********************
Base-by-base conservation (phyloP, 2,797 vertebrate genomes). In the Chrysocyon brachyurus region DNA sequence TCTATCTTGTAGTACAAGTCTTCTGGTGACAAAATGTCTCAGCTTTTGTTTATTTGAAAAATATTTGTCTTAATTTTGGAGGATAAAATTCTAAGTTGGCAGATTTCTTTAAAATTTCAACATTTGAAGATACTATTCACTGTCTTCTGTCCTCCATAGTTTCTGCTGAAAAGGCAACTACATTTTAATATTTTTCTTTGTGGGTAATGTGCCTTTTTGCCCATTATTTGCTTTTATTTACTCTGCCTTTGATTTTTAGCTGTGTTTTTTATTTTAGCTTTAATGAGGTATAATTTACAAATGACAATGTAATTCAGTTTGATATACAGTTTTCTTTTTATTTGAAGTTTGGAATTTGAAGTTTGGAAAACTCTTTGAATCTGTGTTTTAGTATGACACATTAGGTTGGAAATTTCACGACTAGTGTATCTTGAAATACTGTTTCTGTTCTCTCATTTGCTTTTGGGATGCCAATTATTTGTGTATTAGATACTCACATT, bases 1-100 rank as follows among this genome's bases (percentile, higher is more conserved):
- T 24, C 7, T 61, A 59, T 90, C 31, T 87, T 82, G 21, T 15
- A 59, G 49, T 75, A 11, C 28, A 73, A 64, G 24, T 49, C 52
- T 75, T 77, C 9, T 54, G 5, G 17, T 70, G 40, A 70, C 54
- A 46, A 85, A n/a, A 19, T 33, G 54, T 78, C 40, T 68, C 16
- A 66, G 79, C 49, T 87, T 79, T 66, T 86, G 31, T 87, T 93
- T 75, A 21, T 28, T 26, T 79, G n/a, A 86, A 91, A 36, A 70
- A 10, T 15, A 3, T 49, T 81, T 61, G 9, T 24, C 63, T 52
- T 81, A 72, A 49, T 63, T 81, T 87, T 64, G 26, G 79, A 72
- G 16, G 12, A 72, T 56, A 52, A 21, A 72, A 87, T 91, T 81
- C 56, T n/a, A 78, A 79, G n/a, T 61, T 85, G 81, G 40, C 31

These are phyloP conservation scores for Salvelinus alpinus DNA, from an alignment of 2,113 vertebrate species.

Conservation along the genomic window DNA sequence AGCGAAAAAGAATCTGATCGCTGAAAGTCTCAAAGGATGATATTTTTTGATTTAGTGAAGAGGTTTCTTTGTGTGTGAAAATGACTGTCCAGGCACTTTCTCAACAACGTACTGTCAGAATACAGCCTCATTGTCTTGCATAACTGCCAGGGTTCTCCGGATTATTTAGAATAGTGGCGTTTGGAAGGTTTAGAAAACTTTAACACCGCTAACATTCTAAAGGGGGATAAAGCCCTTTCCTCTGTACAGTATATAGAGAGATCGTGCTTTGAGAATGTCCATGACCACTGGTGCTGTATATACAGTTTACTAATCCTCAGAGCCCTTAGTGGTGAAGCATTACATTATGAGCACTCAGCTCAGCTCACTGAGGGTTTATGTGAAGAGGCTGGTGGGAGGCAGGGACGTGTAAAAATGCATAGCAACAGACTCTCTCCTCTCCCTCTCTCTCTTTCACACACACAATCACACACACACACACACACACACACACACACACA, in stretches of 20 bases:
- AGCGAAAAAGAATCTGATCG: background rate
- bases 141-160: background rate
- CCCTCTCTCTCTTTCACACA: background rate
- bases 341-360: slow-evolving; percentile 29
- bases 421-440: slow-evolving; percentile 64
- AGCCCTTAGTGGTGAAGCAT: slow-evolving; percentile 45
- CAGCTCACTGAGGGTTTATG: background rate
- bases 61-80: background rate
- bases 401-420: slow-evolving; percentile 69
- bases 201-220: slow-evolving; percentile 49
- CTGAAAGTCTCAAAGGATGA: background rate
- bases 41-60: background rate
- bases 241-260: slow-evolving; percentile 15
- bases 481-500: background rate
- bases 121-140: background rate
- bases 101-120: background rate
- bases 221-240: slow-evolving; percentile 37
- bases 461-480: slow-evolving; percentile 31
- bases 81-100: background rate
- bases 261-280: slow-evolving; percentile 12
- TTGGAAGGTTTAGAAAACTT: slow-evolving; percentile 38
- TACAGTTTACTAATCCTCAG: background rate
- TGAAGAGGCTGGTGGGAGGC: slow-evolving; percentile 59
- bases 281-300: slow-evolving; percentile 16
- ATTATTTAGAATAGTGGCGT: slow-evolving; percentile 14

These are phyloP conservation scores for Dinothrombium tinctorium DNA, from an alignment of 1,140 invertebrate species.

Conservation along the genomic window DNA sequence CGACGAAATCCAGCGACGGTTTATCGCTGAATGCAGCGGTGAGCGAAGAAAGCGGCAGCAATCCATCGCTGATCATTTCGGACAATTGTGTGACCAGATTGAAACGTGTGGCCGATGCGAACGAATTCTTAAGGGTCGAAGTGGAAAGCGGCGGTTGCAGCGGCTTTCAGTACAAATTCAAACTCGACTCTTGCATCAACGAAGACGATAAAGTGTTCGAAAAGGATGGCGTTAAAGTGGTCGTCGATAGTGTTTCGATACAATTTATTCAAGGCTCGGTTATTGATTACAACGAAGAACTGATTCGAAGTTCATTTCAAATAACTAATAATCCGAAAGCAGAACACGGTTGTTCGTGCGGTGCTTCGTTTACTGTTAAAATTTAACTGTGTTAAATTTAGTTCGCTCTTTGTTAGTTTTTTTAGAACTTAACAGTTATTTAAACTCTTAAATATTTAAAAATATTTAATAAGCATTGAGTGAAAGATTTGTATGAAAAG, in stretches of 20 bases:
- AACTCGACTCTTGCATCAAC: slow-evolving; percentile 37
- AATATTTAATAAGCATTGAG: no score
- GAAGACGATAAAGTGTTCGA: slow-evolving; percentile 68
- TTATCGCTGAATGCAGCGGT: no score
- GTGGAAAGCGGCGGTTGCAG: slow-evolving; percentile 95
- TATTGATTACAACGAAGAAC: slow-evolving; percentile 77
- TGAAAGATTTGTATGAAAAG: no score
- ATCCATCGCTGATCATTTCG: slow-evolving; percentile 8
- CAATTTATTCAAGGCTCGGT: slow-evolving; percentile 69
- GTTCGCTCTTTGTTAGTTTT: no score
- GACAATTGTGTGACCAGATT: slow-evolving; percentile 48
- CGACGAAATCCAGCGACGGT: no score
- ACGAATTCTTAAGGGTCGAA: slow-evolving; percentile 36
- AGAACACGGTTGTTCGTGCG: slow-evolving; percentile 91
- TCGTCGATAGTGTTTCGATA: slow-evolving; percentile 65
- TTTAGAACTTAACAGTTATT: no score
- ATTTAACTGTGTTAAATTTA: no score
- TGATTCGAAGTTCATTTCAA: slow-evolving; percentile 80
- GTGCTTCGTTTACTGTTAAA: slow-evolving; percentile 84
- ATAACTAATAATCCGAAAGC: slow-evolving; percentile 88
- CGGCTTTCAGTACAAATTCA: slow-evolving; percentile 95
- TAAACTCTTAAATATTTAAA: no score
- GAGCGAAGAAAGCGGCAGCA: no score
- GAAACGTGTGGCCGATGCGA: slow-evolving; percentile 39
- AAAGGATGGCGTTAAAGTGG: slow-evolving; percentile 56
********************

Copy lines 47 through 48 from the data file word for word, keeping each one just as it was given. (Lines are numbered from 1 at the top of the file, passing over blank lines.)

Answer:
- TGAAAGATTTGTATGAAAAG: no score
- ATCCATCGCTGATCATTTCG: slow-evolving; percentile 8